Brexit Bulletin: Last Ditch
(Bloomberg) -- Today in Brexit: Negotiators are back in Brussels to try to clinch last-minute concessions.
Attorney General Geoffrey Cox heads back to Brussels with just days to save Brexit. His mission is to extract something meaningful enough from the other side to allow Brexiteers to back Theresa May’s deal.
If he succeeds, then the prime minister’s accord has a chance of getting through Parliament next week, allowing for an orderly divorce. If he fails, Britain tumbles into unprecedented political uncertainty — with Brexit probably delayed.
As Cox tries to achieve the apparently impossible on the much-loathed Irish backstop, two factors play in May’s favor: First, the European Union wants to avoid a delay. It would be messy because of European elections, and members are split on how long it should be. Secondly, since May effectively replaced the option of no deal last week with the alternative of extending Brexit, the decision facing hardliners is much tougher. They now have to choose between the risk of getting trapped in EU rules via the backstop, and the certainty of getting trapped in the whole bloc through an extension.
The anti-EU caucus of Conservatives known as the European Research Group warned May last night that they would be watching, but declined to prejudge the outcome of talks. “We support the prime minister in seeking treaty-level changes,” said Michael Tomlinson, a member of a group of lawyers commissioned by the ERG to scrutinize Cox’s work.
Ian Wishart reports from Brussels that U.K. negotiators are reaching into obscure international treaty law to find a solution. They’re looking at whether the Vienna Convention on the law of treaties, a 1969 agreement, could provide an escape route, according to two EU officials. The EU isn’t convinced and is focused instead on possible arbitration options.
Whatever fix they settle on, Cox doesn’t have long. A revised deal has to go back to Parliament by March 12, and lawmakers want time to peer at what’s on offer before casting their historic vote.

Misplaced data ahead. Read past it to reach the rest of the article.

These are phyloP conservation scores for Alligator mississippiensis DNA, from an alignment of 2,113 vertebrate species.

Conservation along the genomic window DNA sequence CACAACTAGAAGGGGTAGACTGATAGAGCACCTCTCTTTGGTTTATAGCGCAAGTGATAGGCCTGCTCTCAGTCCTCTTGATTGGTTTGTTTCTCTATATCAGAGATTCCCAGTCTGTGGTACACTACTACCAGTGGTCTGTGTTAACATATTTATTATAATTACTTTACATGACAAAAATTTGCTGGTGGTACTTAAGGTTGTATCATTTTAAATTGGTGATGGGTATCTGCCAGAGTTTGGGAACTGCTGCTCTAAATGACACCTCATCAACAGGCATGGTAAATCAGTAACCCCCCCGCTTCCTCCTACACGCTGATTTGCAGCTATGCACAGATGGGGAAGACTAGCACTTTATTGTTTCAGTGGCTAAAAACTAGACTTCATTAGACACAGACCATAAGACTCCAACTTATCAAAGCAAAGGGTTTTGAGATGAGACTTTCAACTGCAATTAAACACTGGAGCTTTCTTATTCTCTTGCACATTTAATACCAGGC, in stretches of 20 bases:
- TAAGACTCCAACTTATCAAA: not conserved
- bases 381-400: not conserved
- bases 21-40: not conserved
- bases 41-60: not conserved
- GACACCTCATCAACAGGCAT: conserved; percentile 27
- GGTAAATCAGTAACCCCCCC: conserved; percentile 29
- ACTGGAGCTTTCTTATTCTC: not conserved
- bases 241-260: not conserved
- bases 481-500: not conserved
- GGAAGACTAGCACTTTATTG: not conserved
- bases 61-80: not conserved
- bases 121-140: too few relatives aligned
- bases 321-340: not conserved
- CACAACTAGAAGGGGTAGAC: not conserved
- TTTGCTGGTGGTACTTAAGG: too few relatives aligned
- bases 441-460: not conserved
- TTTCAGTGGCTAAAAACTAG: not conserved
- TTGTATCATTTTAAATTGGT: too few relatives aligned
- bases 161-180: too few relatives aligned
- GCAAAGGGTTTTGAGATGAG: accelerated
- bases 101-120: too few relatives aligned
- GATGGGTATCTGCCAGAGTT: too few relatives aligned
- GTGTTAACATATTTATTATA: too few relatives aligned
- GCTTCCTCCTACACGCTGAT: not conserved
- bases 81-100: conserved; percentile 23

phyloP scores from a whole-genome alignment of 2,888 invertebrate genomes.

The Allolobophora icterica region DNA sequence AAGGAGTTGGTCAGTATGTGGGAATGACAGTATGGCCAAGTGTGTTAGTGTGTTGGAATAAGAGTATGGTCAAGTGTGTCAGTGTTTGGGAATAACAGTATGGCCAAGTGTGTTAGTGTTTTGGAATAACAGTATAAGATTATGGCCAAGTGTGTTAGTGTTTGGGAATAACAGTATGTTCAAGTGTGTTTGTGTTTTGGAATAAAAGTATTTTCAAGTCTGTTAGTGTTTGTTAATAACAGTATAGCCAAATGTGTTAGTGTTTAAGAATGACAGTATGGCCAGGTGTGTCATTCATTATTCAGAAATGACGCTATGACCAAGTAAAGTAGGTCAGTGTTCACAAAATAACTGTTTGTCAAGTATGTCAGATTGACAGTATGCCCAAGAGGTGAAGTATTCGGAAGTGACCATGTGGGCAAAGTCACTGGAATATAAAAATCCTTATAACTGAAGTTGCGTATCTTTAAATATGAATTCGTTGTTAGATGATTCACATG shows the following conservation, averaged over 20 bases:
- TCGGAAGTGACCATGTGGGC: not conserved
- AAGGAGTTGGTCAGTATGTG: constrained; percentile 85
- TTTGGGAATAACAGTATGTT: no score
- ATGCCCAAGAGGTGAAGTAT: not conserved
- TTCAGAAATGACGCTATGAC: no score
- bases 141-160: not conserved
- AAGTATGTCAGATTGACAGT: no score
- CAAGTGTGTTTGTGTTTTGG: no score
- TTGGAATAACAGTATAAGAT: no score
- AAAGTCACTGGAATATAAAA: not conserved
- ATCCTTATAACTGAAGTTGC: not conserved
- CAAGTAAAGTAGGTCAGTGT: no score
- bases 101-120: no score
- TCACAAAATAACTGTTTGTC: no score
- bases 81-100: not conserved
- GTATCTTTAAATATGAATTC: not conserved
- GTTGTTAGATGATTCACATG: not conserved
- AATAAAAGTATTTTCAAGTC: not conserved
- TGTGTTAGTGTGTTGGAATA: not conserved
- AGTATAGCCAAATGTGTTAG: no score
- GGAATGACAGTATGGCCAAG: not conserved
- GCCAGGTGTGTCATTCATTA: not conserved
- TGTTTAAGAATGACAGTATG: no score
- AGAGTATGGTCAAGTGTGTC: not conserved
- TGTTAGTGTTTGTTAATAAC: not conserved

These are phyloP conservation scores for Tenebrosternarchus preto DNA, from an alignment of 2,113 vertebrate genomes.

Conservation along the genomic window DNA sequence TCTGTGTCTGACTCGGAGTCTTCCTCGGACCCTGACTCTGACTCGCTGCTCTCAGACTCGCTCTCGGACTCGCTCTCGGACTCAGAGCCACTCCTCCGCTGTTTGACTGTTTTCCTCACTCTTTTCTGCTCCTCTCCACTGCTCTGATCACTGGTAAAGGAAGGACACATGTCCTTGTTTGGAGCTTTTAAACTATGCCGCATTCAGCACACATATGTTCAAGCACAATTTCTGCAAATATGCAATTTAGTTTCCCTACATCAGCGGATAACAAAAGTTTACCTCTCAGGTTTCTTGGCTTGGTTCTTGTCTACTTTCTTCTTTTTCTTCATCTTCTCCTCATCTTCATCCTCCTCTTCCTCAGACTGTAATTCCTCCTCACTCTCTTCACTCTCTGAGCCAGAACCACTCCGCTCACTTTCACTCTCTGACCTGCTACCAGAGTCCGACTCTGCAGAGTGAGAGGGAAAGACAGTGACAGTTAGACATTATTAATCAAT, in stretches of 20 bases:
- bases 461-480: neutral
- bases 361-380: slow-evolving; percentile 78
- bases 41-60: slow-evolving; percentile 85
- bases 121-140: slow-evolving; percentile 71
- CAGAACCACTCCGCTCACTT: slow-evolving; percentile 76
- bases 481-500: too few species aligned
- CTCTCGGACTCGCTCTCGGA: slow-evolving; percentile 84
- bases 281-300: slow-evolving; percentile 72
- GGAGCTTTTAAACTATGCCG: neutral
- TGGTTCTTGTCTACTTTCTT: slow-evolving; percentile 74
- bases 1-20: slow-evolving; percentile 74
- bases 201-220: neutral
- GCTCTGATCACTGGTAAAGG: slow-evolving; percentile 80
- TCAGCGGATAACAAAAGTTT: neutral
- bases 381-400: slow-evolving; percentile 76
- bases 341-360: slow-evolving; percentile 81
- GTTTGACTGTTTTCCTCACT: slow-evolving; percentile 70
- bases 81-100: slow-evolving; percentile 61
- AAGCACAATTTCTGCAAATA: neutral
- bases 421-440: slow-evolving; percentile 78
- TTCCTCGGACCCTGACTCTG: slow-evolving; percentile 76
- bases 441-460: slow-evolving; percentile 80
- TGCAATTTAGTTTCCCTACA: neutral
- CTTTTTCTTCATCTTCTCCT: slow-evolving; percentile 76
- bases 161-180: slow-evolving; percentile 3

- Hardliners are now the biggest threat to Brexit happening, argues Robert Shrimsley in the Financial Times. “They stand in danger of losing everything by fighting on for a fiction,” he says.
- Theresa May didn’t understand the EU when she triggered Brexit, so her strategy was doomed to fail, according to Ivan Rogers, her former ambassador in Brussels.
- French President Emmanuel Macron sets out his vision for Europe in an op-ed in several European newspapers. And he takes a swipe at the Brexit campaigners for not telling the truth.
Brexit in Brief
What Does the Market Say? | Investors are betting on Brexit being delayed, according to a Bloomberg survey. Respondents see a 54 percent probability of a delay beyond March 29, pushing the pound up to $1.33. The next most likely scenario is that May somehow gets her deal through a fractured House of Commons. That has a 37 percent chance of happening and is seen by banks as the best scenario for the pound, fueling a rally to $1.38.
Buying Essentials | British consumers reined in their spending last month amid anxiety over Brexit. Retail sales rose just 0.5 percent compared with the year-earlier month as shoppers focused on essential items, according to a report from the BRC and KPMG. A fifth of shoppers plan to save on their grocery bills over the coming year.
Building Stops | U.K. construction contracted for the first time in almost a year as a lack of clarity about Brexit prompted builders to postpone decisions on projects. Commercial building and civil engineering led the drop, which will continue, according to the IHS Markit report. Residential building also lost momentum.
No New Models | A no-deal Brexit would make it “extremely complicated” for Toyota to build new models at its U.K. plants, the company’s European chairman, Didier Leroy, told the Financial Times.
Stemming Losses | Britain aims to build an industry-leading car-battery factory to accelerate a push into electric vehicles, as Brexit and diesel hurt demand and jobs. The plant would add to 246 million pounds ($325 million) of battery-related investment announced in July 2017.
Friendly Spies | France is committed to maintaining close intelligence and security ties whatever happens with Brexit. That’s the French view as President Emmanuel Macron prepares to welcome a contingent from the British intelligence services to Paris on Tuesday for the first meeting of the Intelligence College of Europe. It’s an informal group the French leader proposed as part of his plans for tightening links between EU members in 2017.
A Taste of Brexit | French customs workers showed on Monday what a post-Brexit world might look like by working to rule, sparking traffic jams around the port of Calais. Customs officials applied strict rules and conducted more thorough searches, as unions are demanding better pay and more hiring to prepare for Brexit.
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